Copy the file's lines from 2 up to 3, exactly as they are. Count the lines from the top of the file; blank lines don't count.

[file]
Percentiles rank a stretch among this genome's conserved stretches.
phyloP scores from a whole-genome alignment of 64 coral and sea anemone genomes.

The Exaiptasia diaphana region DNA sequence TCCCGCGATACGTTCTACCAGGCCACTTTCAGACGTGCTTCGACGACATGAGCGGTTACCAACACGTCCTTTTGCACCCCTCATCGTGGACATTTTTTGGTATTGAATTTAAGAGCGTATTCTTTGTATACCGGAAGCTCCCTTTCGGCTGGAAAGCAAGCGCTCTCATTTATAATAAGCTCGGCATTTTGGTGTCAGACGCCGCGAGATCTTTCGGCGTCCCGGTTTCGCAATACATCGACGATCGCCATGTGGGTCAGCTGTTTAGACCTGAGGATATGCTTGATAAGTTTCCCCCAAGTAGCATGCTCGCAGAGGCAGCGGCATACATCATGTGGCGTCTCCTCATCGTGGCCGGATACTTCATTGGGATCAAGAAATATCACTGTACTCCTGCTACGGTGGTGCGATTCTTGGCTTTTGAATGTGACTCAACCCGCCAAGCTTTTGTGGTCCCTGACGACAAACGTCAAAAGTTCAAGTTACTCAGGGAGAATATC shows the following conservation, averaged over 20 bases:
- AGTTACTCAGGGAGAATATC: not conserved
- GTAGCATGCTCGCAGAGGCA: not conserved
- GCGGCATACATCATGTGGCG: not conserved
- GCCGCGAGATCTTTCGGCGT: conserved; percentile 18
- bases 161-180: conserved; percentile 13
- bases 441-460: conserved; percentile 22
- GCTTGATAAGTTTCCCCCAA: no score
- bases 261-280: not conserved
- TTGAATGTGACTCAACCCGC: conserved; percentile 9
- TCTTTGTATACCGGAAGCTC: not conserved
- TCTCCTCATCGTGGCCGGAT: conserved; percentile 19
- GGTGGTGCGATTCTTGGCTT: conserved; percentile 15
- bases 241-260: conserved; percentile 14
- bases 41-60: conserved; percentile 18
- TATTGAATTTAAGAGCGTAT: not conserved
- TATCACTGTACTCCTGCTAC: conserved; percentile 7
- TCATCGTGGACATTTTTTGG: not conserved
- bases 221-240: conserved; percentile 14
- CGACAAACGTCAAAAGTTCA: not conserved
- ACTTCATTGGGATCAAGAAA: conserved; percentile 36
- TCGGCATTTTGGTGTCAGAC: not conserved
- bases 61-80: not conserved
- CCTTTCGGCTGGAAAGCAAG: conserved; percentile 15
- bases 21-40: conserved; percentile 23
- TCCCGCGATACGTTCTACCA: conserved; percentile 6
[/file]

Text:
phyloP scores from a whole-genome alignment of 64 coral and sea anemone genomes.

The Exaiptasia diaphana region DNA sequence TCCCGCGATACGTTCTACCAGGCCACTTTCAGACGTGCTTCGACGACATGAGCGGTTACCAACACGTCCTTTTGCACCCCTCATCGTGGACATTTTTTGGTATTGAATTTAAGAGCGTATTCTTTGTATACCGGAAGCTCCCTTTCGGCTGGAAAGCAAGCGCTCTCATTTATAATAAGCTCGGCATTTTGGTGTCAGACGCCGCGAGATCTTTCGGCGTCCCGGTTTCGCAATACATCGACGATCGCCATGTGGGTCAGCTGTTTAGACCTGAGGATATGCTTGATAAGTTTCCCCCAAGTAGCATGCTCGCAGAGGCAGCGGCATACATCATGTGGCGTCTCCTCATCGTGGCCGGATACTTCATTGGGATCAAGAAATATCACTGTACTCCTGCTACGGTGGTGCGATTCTTGGCTTTTGAATGTGACTCAACCCGCCAAGCTTTTGTGGTCCCTGACGACAAACGTCAAAAGTTCAAGTTACTCAGGGAGAATATC shows the following conservation, averaged over 20 bases: